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CBMR researcher won 2nd prize at Janssen Innovation Competition

A group of researchers from the Center for Neuroscience and Cell Biology (University of Coimbra) including Clévio Nóbrega, current researcher at the CBMR – Centre for Biomedical Research (University of Algarve), won the 2nd prize at the Janssen Innovation Competition, with the work “Ataxin-2 in the hypothalamus: a new molecular target for metabolism and circadian rhythm regulation”.

The main objective of this study was to understand the role of the ataxin-2 protein at the level of the hypothalamus – the metabolic regulatory center – being, for example, involved in the process of obesity control.

The team, composed by Clévio Nóbrega, Cláudia Cavadas, Luís Pereira de Almeida, Célia Aveleira, Sara Carmo-Silva, Marisa Marques and Maria Botelho, won the € 20.000 prize, which distinguishes the more innovative projects carried out at Portuguese institutions.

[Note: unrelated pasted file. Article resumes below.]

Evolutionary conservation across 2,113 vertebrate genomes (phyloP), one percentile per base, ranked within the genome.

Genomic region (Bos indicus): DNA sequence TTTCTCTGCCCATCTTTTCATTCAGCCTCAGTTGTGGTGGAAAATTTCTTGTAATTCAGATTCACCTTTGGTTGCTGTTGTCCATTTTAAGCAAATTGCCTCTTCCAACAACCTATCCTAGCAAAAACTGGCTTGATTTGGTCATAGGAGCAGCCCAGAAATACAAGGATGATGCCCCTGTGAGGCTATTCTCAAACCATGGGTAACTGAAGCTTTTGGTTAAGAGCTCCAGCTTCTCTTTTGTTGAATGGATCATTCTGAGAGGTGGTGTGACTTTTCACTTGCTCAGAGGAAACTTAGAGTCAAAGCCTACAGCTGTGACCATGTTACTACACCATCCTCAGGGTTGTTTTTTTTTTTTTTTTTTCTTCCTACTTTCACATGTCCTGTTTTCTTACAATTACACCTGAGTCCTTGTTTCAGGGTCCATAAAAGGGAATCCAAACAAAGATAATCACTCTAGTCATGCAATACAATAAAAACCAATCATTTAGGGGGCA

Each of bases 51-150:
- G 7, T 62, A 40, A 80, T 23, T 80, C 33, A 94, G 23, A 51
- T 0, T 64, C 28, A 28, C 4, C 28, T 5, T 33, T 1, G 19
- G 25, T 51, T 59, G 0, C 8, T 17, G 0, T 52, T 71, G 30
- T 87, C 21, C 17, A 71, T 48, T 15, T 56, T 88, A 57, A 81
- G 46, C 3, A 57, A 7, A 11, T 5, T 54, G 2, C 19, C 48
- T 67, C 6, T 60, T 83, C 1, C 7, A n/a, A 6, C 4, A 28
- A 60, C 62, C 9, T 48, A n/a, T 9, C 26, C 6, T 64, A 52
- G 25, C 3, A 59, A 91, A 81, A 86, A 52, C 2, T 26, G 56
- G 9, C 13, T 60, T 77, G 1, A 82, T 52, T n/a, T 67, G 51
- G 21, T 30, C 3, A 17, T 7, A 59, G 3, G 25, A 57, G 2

The french pharmaceutical company distinguishes, annually, the three best scientific papers in the areas of Pulmonary Hypertension, Oncology, Immunology, Infecciology or Neurosciences, and   awarded, in 2016, an honorable mention to the work of Sónia Simão, also researcher at the Center for Biomedical Research.

 

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UAlg Medical Students win Medical Simulation Prize